The recent French decision to increase the number of troops from roughly 400 to 1,600 in the Central African Republic (CAR) and giving them a combat role has been received with mixed reactions in France.
But with a dismal 20% approval rating in November 2013 (President Hollande has broken unpopularity records in France) the approximately 50% of the French supporting the military intervention in the Central African Republic demonstrates that even though public opinion is lukewarm, it is one of the few areas where the President is not failing.
For Francois Hollande and his government, military action is justified by the precarious situation on the ground, and, as was the case with Mali, by showing strength in the face of terrorism. Whether seeking to reap the benefits of the “rally round the flag effect” is part of the impetus is difficult to ascertain – but the French have been successful and generally praised for their efforts in Mali and the CAR (Kofi Annan recently “congratulated” France during a French TV interview for their intervention in those two countries.)
Ultimately, the French public supports the notion that France has a role to play in supporting peace and democracy – in particular in countries formerly under its rule. Over the last few decades, there have been numerous limited French military interventions along the same lines as the ones in Mali and the Central African Republic, and while the French public has little appetite for proactive military action (Iraq, for example), there is certainly support for reactive interventions (Cote d’Ivoire, DRC, Central African Republic, Mali, etc.)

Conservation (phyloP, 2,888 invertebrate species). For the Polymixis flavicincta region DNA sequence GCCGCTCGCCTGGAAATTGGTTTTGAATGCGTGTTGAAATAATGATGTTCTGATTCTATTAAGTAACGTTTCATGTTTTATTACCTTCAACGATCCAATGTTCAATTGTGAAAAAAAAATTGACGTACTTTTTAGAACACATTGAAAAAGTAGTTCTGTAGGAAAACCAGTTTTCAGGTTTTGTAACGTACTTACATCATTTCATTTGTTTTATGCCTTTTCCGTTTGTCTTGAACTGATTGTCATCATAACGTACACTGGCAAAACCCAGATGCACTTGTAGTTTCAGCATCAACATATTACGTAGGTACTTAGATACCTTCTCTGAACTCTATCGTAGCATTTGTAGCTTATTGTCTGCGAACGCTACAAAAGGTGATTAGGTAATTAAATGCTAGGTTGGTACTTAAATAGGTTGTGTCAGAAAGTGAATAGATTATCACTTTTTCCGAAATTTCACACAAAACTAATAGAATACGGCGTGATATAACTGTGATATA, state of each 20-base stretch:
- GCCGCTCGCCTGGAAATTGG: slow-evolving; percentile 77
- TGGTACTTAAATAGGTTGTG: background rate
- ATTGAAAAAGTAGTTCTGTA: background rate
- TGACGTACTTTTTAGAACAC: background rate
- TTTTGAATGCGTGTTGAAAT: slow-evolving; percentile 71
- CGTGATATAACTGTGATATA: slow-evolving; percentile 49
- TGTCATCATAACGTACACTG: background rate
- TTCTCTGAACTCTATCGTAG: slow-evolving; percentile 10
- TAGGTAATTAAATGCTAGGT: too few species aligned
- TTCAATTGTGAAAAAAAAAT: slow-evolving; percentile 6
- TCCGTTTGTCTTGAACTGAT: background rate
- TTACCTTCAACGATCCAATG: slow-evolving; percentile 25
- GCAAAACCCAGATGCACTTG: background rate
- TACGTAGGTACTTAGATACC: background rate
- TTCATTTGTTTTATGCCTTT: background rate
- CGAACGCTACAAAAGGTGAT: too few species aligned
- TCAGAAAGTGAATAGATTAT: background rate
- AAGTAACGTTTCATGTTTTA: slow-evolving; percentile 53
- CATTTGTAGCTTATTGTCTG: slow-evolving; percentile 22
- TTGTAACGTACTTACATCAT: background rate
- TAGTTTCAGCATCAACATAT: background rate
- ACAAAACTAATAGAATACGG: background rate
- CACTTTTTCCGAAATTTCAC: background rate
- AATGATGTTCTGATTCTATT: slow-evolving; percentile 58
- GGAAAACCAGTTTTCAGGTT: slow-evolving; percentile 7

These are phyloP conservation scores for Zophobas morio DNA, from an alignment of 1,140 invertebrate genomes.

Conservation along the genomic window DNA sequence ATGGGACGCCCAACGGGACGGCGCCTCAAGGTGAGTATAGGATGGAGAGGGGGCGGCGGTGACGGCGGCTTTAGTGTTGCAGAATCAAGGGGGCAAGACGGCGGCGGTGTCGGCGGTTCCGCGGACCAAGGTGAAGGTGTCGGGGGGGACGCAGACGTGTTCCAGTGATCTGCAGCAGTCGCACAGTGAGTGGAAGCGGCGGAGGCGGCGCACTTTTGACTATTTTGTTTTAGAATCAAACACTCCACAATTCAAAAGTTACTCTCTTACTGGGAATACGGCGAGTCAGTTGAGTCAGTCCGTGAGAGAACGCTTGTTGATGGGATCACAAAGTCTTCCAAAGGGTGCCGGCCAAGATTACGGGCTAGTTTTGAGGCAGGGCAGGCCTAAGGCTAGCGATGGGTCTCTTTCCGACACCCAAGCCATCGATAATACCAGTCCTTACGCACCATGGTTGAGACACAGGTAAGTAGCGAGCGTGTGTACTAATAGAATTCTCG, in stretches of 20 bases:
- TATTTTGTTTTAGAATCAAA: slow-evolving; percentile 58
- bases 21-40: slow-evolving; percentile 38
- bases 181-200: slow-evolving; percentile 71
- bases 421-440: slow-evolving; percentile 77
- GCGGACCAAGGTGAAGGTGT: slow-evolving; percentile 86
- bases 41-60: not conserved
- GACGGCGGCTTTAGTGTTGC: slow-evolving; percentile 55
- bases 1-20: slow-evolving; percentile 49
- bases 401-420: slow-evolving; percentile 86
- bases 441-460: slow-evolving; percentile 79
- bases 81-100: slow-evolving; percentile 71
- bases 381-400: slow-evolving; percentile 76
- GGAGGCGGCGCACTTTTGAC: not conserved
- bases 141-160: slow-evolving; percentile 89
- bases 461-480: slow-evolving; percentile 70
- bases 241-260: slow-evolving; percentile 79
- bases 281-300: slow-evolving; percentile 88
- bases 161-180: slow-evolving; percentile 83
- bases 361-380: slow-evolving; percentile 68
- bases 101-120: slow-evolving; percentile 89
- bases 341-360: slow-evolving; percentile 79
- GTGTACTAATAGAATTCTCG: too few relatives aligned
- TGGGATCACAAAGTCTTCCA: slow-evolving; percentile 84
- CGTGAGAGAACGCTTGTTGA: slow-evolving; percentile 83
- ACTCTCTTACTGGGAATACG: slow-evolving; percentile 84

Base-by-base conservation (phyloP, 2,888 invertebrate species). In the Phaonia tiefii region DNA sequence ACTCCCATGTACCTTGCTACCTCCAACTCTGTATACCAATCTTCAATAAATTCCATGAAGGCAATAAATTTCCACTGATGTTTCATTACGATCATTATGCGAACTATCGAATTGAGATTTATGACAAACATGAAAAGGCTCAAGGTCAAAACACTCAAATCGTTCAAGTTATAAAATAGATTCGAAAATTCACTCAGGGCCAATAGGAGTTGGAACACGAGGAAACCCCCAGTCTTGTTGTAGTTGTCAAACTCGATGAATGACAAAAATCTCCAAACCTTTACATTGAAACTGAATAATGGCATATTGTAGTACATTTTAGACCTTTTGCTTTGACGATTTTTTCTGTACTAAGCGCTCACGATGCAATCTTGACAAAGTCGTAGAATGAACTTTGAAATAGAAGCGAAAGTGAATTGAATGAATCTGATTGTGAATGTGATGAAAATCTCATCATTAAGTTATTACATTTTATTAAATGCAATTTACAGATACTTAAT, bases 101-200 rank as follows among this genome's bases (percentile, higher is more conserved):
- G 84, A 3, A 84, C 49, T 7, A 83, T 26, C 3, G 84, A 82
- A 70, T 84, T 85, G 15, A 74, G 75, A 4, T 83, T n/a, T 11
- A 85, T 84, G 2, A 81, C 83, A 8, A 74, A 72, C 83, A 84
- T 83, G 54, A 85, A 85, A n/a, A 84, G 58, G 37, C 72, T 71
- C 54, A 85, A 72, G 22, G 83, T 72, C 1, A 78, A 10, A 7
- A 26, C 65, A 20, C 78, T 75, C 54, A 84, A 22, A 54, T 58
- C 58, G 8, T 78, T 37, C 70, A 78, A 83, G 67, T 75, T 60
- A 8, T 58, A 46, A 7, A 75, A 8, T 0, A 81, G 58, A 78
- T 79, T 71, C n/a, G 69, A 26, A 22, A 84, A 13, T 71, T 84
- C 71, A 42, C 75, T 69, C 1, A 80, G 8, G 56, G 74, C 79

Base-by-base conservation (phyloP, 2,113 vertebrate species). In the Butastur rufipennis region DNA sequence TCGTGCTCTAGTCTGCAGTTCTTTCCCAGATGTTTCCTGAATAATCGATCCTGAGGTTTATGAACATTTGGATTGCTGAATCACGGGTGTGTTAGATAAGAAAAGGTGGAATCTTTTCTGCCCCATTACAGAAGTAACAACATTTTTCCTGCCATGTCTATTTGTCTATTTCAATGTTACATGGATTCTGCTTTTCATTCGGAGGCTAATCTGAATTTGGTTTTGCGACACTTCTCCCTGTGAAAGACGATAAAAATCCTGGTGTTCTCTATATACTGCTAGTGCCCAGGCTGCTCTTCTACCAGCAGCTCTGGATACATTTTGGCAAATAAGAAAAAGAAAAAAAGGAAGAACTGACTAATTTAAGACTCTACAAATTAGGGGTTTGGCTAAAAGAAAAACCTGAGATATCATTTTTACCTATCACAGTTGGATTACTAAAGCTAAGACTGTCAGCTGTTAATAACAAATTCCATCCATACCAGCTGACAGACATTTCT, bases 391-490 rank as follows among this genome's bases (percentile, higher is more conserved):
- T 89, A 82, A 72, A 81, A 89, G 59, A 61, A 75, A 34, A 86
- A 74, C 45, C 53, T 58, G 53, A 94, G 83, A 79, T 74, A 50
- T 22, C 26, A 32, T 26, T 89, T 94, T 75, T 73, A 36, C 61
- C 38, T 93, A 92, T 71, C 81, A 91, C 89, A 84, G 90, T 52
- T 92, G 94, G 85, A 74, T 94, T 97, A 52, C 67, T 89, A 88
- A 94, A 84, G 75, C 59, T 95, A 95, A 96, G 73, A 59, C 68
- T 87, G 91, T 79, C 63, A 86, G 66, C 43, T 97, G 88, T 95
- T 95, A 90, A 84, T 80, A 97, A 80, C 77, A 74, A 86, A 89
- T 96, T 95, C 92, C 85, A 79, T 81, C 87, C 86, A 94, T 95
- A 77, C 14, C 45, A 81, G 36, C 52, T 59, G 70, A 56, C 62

That said, the French also have a tendency to show greater support for military intervention once it’s underway. The polls showed that 64% of the public was opposed to intervening in the CAR last week, prior to the launch of the intervention. However, a mere few days later, only 49% were opposed. Criticism has been focused on the potential cost of these military operations to the taxpayers, as well as the relative isolation of France, in particular with regards to the European Union and the lack of partners in these interventions.
The current intervention, however, is financed through a 50 million euro package from the EU, and Hollande has been able to leverage the French position in the Central African Republic to advocate for greater EU responsibility and action, calling specifically for a permanent European fund to finance these types of operations. Given his weakened position on the home front, being seen as a leader on the international scene, with a strong, successful military and a robust mandate from the UN, is a boost for Francois Hollande.